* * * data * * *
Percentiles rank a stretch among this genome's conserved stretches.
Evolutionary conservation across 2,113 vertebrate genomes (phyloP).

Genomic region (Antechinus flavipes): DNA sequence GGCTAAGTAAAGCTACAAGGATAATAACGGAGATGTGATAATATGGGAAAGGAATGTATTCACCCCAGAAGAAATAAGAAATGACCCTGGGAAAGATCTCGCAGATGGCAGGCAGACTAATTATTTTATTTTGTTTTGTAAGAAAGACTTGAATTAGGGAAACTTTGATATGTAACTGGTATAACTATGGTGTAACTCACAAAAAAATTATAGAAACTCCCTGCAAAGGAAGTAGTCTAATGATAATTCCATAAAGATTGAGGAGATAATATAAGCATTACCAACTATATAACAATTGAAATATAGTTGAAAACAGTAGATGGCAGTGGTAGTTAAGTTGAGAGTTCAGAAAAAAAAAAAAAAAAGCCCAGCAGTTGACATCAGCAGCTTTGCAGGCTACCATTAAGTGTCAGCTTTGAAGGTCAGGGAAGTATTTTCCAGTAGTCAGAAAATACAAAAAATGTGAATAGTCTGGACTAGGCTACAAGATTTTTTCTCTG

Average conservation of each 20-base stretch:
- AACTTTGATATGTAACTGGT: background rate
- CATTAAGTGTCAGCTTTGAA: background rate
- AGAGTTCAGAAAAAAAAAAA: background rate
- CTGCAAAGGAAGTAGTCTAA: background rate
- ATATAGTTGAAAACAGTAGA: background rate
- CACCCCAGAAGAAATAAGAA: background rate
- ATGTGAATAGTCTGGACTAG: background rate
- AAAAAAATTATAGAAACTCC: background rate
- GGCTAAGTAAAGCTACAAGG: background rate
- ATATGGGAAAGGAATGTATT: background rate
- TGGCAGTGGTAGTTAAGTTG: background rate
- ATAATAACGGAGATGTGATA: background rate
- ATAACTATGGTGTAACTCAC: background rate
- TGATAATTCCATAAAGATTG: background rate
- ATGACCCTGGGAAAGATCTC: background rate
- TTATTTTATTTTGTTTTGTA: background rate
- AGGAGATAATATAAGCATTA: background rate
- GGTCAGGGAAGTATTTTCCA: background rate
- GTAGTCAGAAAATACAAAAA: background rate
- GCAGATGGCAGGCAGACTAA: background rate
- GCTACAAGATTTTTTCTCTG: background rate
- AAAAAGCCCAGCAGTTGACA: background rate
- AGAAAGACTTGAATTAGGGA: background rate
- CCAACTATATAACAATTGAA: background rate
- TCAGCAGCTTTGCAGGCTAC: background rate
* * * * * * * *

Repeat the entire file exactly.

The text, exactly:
Percentiles rank a stretch among this genome's conserved stretches.
Evolutionary conservation across 2,113 vertebrate genomes (phyloP).

Genomic region (Antechinus flavipes): DNA sequence GGCTAAGTAAAGCTACAAGGATAATAACGGAGATGTGATAATATGGGAAAGGAATGTATTCACCCCAGAAGAAATAAGAAATGACCCTGGGAAAGATCTCGCAGATGGCAGGCAGACTAATTATTTTATTTTGTTTTGTAAGAAAGACTTGAATTAGGGAAACTTTGATATGTAACTGGTATAACTATGGTGTAACTCACAAAAAAATTATAGAAACTCCCTGCAAAGGAAGTAGTCTAATGATAATTCCATAAAGATTGAGGAGATAATATAAGCATTACCAACTATATAACAATTGAAATATAGTTGAAAACAGTAGATGGCAGTGGTAGTTAAGTTGAGAGTTCAGAAAAAAAAAAAAAAAAGCCCAGCAGTTGACATCAGCAGCTTTGCAGGCTACCATTAAGTGTCAGCTTTGAAGGTCAGGGAAGTATTTTCCAGTAGTCAGAAAATACAAAAAATGTGAATAGTCTGGACTAGGCTACAAGATTTTTTCTCTG

Average conservation of each 20-base stretch:
- AACTTTGATATGTAACTGGT: background rate
- CATTAAGTGTCAGCTTTGAA: background rate
- AGAGTTCAGAAAAAAAAAAA: background rate
- CTGCAAAGGAAGTAGTCTAA: background rate
- ATATAGTTGAAAACAGTAGA: background rate
- CACCCCAGAAGAAATAAGAA: background rate
- ATGTGAATAGTCTGGACTAG: background rate
- AAAAAAATTATAGAAACTCC: background rate
- GGCTAAGTAAAGCTACAAGG: background rate
- ATATGGGAAAGGAATGTATT: background rate
- TGGCAGTGGTAGTTAAGTTG: background rate
- ATAATAACGGAGATGTGATA: background rate
- ATAACTATGGTGTAACTCAC: background rate
- TGATAATTCCATAAAGATTG: background rate
- ATGACCCTGGGAAAGATCTC: background rate
- TTATTTTATTTTGTTTTGTA: background rate
- AGGAGATAATATAAGCATTA: background rate
- GGTCAGGGAAGTATTTTCCA: background rate
- GTAGTCAGAAAATACAAAAA: background rate
- GCAGATGGCAGGCAGACTAA: background rate
- GCTACAAGATTTTTTCTCTG: background rate
- AAAAAGCCCAGCAGTTGACA: background rate
- AGAAAGACTTGAATTAGGGA: background rate
- CCAACTATATAACAATTGAA: background rate
- TCAGCAGCTTTGCAGGCTAC: background rate